Youth Tour

Digital divide

Kyle Hicks sat at his computer at his Lancaster-area home, the homework assignment for his College Credit Plus course due in a few hours. He knew he was cutting it close.

Like a vast number of people in rural areas of Ohio and the rest of the nation, Hicks and his family have limited access to high-speed internet. The one company that provides broadband service where he lives promises connection speeds “up to 5 megabits per second,” but he says tests on the line show it’s rarely above 1 Mbps. What’s more, service in his area, even at that level, is expensive.

Satellite broadband could be an option but costs even more.

Letters from Youth Tour

Youth Tour is a once-in-a-lifetime experience for high school sophomores and juniors from electric cooperative families. Every year, more than 1,800 delegates from across the country meet in the nation’s capital to learn about public service, our nation’s rich history, and the electric cooperative story.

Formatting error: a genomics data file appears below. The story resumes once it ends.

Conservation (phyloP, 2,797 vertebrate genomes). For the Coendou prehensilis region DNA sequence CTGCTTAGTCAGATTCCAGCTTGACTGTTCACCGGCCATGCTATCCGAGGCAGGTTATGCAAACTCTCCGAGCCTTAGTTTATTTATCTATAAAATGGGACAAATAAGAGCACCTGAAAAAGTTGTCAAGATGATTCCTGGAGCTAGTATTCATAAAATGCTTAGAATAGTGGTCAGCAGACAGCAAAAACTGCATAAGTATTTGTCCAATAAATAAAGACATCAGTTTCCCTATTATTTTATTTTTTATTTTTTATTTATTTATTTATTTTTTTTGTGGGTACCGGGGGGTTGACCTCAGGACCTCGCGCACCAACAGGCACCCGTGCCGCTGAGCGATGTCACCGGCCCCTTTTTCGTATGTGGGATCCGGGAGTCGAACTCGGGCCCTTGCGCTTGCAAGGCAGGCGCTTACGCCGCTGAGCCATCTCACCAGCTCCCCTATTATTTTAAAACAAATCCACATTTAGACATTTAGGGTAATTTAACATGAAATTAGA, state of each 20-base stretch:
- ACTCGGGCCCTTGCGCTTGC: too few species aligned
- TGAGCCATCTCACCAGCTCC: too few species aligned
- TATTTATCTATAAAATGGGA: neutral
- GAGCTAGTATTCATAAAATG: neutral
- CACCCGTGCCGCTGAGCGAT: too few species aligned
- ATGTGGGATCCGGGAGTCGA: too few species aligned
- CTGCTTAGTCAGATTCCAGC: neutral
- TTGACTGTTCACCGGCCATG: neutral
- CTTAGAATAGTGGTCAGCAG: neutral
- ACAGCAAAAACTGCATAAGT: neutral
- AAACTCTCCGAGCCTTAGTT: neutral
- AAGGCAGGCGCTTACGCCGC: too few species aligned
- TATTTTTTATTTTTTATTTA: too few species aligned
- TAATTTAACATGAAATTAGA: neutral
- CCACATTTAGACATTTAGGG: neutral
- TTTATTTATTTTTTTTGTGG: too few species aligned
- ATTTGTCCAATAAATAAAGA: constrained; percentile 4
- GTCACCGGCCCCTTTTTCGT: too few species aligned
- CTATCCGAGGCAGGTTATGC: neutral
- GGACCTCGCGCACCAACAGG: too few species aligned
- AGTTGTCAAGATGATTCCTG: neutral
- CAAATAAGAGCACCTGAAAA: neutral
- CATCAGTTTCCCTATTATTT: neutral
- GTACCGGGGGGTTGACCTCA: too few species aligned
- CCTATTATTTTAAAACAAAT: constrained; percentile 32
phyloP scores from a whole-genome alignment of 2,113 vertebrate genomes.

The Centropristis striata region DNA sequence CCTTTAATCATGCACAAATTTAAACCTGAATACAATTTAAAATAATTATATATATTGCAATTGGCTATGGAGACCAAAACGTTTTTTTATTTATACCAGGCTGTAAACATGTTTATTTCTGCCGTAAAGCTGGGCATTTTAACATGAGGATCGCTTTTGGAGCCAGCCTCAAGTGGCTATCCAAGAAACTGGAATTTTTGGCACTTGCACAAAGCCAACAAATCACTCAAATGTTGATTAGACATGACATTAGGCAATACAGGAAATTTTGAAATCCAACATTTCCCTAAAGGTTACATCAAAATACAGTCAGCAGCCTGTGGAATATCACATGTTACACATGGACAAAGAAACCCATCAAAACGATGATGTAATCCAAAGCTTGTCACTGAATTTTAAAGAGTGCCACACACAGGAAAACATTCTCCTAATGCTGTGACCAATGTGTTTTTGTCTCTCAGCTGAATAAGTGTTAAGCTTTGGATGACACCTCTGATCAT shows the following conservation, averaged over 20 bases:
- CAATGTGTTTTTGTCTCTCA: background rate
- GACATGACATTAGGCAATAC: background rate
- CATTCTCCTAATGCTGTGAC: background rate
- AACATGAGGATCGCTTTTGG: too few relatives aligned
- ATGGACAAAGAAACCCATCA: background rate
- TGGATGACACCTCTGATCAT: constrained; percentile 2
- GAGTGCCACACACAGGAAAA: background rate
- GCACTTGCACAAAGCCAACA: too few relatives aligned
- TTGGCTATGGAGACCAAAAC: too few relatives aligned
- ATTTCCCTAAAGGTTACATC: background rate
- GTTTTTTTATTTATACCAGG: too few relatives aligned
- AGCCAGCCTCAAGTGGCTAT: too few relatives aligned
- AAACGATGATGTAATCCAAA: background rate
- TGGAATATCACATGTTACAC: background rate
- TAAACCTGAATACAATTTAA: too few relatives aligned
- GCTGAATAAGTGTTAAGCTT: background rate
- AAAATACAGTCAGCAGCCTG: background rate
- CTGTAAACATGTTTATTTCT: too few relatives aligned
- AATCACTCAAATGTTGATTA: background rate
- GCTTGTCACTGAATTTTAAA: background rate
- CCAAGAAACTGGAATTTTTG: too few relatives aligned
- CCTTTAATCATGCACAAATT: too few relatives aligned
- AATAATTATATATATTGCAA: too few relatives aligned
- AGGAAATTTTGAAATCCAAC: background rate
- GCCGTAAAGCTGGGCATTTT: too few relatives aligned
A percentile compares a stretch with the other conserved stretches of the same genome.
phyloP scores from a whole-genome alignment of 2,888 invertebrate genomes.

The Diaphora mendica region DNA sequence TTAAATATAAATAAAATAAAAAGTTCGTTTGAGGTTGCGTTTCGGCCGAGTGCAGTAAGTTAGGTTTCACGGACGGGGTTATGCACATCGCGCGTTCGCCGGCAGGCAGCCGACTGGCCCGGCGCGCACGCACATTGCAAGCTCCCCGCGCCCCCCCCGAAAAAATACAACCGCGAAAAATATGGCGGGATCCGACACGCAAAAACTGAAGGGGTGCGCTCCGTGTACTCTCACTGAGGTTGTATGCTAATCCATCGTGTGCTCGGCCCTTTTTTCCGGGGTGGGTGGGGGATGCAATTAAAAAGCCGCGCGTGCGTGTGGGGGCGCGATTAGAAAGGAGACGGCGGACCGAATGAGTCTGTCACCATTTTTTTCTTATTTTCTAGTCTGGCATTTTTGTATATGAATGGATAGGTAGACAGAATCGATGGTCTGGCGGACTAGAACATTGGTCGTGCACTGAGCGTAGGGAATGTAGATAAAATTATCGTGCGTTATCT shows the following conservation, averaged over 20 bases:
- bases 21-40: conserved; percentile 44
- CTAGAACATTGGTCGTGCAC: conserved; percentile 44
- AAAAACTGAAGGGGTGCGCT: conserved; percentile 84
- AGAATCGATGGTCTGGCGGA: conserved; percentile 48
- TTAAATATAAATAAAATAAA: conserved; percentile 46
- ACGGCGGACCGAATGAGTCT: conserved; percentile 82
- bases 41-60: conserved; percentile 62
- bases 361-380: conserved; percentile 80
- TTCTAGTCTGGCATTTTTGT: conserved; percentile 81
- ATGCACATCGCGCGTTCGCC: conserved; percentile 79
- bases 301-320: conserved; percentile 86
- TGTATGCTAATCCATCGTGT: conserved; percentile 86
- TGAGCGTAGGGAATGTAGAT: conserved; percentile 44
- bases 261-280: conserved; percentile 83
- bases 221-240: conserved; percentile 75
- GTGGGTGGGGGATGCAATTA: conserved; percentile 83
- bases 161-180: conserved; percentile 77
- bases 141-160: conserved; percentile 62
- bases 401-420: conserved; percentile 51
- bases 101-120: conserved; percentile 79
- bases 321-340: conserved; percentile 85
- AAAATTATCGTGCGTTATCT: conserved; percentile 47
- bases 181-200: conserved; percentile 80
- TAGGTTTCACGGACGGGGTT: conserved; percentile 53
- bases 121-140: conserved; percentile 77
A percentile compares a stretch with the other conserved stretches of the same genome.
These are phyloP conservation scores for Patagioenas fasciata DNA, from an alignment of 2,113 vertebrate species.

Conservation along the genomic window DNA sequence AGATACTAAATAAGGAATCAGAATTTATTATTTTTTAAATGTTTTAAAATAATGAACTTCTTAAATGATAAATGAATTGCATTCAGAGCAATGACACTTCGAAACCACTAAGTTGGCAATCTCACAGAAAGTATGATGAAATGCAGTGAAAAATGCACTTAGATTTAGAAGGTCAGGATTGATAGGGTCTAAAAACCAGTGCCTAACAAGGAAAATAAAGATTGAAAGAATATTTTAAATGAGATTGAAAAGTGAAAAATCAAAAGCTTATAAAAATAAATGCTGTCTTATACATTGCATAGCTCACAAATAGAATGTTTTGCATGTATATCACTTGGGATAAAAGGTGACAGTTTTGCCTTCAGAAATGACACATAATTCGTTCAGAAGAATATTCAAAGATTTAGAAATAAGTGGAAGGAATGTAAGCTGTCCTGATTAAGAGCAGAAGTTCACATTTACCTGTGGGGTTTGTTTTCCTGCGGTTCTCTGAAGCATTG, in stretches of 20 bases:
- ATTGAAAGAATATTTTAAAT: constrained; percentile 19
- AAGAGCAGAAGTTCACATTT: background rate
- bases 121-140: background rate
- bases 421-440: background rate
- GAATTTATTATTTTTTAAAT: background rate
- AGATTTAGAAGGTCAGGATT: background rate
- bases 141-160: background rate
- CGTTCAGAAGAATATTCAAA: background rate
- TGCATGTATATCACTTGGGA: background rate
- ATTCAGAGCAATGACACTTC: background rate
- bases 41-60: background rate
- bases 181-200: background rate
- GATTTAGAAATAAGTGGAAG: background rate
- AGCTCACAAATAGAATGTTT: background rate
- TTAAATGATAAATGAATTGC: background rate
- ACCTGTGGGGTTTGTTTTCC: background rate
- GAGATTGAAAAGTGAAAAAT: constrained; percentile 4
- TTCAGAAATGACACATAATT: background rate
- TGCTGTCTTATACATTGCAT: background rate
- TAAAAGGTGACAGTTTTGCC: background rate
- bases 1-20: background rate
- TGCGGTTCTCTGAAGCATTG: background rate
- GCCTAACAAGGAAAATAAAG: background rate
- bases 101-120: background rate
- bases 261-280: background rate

Who better to tell the Youth Tour story than the delegates themselves? We asked our alumni from this past summer’s trip a simple question: How did Youth Tour change you?
Here’s a sampling of what they had to say.

Students on the 1983 Ohio Youth Tour rest on the Capitol steps.

A path of service: From Youth Tour to state government

For 38 years, the Ohio’s Electric Cooperatives Youth Tour to Washington, D.C., has given high school students a unique perspective on our nation’s capital and the electric cooperative world.

It is a fundamentally different experience than any other youth trip to D.C. It is a more personal, more engaging, and more rewarding experience — one where participants can meet new people from around the state and the country while broadening their knowledge of our government institutions.